[Answered] While there has been some progress in tackling malnutrition among children and women over the past decade, the improvement has been modest at best. Discuss the reasons and implications for the prevalence of malnutrition in India.

Introduction: Contextual introduction.
Body: Write some reasons and implications of malnutrition in India.
Conclusion: Write some suggestions.

Malnutrition refers to deficiencies, excesses or imbalances in a person’s intake of energy and/or nutrients. The term malnutrition covers two broad groups of conditions. One is ‘undernutrition’-which includes stunting (low height for age), wasting (low weight for height), underweight (low weight for age) and the other is overweight, obesity and diet-related non-communicable diseases (such as heart disease, stroke, diabetes, and cancer).

Reasons of malnutrition in India:

  • Socio-Economic Causes: Poverty and inadequate coverage of governmental programmes hinders inclusion of various sections of the demography.
  • Lack of access to food- the non-availability of food in markets, difficult access to the markets due to the lack of transportation and insufficient financial resources leads to food insecurity in the country.
  • Lack of safe drinking water- As water is an essential commodity to live in, due to pollution and climate change the availability of safe drinking water is decreasing in the country.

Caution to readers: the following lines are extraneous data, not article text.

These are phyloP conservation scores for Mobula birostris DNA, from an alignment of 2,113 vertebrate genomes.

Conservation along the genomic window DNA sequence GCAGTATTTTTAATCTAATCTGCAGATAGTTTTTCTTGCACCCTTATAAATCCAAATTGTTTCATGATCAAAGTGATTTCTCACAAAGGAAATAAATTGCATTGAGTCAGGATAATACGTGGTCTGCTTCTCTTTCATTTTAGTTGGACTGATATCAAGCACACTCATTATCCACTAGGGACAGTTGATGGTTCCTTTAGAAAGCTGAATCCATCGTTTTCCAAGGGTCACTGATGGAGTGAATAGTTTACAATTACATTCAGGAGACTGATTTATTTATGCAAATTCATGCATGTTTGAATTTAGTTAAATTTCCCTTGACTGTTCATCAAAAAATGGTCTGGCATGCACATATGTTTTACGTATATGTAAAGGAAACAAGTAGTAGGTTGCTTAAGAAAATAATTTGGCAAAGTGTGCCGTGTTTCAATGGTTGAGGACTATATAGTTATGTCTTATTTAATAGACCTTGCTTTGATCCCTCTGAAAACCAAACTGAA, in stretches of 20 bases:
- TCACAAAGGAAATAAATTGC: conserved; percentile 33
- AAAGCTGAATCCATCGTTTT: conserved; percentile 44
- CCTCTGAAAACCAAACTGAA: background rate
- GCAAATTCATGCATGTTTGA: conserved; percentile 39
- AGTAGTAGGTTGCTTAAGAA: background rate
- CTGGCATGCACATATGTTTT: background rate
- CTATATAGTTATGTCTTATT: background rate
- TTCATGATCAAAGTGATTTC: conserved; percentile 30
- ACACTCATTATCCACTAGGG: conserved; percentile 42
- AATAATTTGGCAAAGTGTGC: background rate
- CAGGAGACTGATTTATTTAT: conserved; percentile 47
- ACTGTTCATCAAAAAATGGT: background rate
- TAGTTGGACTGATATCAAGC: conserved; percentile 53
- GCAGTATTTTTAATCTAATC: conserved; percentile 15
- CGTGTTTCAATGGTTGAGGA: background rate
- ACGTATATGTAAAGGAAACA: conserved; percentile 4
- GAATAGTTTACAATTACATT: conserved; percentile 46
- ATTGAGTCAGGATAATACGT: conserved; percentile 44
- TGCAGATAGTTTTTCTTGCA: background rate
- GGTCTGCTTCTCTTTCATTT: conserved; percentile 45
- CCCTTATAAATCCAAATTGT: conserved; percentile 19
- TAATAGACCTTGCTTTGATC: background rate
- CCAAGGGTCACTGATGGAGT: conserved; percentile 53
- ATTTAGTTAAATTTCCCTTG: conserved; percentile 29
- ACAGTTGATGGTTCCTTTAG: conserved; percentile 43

• Poor hygiene practices and poor sanitation make people more vulnerable to water-borne diseases which are the direct causes of acute malnutrition.
  • Illiteracy: Mostly women of the rural areas are not educated as the education and schooling of the mother determines breastfeeding practices, micronutrient intake, etc.


  • A child’s nutritional status is directly linked to their mother. Poor nutrition among pregnant women affects the nutritional status of the child and has a greater chance to affect future generations.
  • Undernourished children are at risk of under-performing in their studies and have limited job prospects. This vicious cycle restrains the development of the country, and affects the nation’s productivity and individuals’ too.
  • It affects the demographic dividend of the country and will become a demographic burden on the country.
  • Malnutrition results in income and social inequality.

There is a greater need now to increase investment in women and children’s health and nutrition to ensure their sustainable development and improved quality of life. For this, there is a need for increased financial commitment. The country’s response to malnutrition and its growing anaemia burden should be practical and innovative.

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